The Butterbur herb, also known as butterfly dock, bog rhubarb, and blatterdock, has been used for medicinal purposes since the fourteenth century. The perennial butterbur plant is small with large, rhubarblike leaves and spiky flowers, and has a large rhizome, or root, which is used in herbal preparations to treat asthma.
While butterbur has been studied extensively as a treatment for allergies because of its anti-inflammatory and antihistamine properties, less research exists on its role as a migraine treatment. Most studies involve an extract of the butterbur root taken in tablet form, known commercially as Petadolex. While more well-designed studies of the herb are needed, existing studies indicate that butterbur pills have some efficacy as a migraine preventative.
Just like magnesium migraine relief, butterbur for migraines works to reduce migraine pain nutritionally.
Like feverfew, butterbur is related to ragweed and can cause an allergic reaction in anyone with an existing ragweed allergy. The herb has not been studied extensively enough to document all potential side effects, but those that have been reported in conjunction with clinical trials include nausea, belching, and other mild digestive complaints in twenty-five percent of the people under study. However, it must be noted that the occurrence of side effects were considered low in clinical trials.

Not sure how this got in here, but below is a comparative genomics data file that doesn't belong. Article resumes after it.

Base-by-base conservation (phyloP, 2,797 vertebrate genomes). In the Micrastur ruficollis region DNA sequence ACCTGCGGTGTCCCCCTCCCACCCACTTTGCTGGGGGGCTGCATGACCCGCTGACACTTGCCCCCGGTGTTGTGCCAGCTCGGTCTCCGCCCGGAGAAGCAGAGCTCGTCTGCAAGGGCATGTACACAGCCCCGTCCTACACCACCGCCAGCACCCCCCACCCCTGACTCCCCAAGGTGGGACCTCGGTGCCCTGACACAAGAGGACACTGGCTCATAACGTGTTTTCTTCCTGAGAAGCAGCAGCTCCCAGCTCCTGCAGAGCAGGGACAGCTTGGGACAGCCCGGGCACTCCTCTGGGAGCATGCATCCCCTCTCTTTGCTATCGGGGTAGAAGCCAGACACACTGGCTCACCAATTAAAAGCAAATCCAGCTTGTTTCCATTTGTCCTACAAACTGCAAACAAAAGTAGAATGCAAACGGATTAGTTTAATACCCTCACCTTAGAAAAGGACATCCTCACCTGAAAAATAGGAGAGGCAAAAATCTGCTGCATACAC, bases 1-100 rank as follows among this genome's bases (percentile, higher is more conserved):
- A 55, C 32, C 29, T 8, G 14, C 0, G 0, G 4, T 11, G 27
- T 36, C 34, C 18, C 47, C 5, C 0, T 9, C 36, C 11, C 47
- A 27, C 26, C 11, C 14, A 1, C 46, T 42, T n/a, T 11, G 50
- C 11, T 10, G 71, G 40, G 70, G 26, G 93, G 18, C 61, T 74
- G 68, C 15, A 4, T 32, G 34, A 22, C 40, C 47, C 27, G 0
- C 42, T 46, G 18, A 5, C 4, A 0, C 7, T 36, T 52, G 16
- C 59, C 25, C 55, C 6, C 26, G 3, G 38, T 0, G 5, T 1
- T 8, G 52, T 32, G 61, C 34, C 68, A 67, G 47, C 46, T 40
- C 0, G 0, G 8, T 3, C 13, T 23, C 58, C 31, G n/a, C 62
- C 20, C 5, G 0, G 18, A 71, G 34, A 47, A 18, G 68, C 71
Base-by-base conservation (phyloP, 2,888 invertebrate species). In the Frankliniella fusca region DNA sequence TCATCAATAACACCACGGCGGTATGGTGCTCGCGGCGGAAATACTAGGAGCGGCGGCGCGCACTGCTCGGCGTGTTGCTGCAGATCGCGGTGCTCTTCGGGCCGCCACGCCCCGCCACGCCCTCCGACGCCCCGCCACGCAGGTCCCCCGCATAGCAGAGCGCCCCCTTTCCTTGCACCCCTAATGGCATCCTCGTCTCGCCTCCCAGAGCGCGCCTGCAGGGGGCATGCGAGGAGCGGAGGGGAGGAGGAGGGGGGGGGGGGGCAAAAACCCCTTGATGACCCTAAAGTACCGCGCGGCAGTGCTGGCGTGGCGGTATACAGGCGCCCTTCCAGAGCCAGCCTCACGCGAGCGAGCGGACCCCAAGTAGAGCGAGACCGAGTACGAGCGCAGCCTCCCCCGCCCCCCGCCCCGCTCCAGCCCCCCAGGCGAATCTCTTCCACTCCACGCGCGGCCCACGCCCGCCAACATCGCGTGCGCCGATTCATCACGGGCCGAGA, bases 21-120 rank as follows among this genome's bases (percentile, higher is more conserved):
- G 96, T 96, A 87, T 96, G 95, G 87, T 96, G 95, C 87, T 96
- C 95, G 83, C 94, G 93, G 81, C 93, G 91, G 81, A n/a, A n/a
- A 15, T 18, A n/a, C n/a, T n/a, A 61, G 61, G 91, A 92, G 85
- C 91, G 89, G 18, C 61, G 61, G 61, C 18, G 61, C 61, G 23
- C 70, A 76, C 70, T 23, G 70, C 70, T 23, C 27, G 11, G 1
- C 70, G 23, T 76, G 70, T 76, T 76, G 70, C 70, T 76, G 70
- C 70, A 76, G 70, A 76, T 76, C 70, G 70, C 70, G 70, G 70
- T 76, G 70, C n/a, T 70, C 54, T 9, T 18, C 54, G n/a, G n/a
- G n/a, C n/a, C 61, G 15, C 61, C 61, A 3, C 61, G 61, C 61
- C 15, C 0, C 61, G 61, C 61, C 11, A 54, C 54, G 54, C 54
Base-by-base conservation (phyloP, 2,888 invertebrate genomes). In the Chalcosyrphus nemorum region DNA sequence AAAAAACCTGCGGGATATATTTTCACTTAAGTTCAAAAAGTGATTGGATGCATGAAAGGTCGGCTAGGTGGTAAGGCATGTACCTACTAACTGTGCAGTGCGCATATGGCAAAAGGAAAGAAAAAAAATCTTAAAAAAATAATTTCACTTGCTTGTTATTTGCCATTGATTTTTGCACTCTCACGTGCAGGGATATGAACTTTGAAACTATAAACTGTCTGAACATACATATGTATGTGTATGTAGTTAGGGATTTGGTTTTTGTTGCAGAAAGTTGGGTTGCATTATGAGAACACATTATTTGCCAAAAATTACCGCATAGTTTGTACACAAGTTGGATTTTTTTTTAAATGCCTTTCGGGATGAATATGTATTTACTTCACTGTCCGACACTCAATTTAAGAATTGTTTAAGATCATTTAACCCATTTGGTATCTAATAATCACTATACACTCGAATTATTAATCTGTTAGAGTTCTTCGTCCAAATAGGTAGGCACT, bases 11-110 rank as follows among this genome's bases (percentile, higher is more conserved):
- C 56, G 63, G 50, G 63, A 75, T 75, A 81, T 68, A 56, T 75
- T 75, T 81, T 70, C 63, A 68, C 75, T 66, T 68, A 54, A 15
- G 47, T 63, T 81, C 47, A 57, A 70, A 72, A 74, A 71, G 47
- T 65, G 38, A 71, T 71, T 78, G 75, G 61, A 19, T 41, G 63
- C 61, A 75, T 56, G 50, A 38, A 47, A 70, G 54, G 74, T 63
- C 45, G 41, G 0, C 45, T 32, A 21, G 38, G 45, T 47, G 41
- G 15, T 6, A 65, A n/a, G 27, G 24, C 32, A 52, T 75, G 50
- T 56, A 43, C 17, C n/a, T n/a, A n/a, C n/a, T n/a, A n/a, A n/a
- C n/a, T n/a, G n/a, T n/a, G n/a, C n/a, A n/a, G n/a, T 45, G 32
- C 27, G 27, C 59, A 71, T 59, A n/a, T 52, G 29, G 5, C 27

A 2005 German study of over 100 children and adolescents studied the effectiveness and safety of butterbur for treating migraines. Researchers found that daily supplementation with butterbur extract over a period of four months cut the frequency of migraine attacks in half of 77 percent of patients. Doses of 50 to 70 mg twice daily have been shown to reduce headaches by up to one-half after 3 months. Children may use 25 mg twice daily.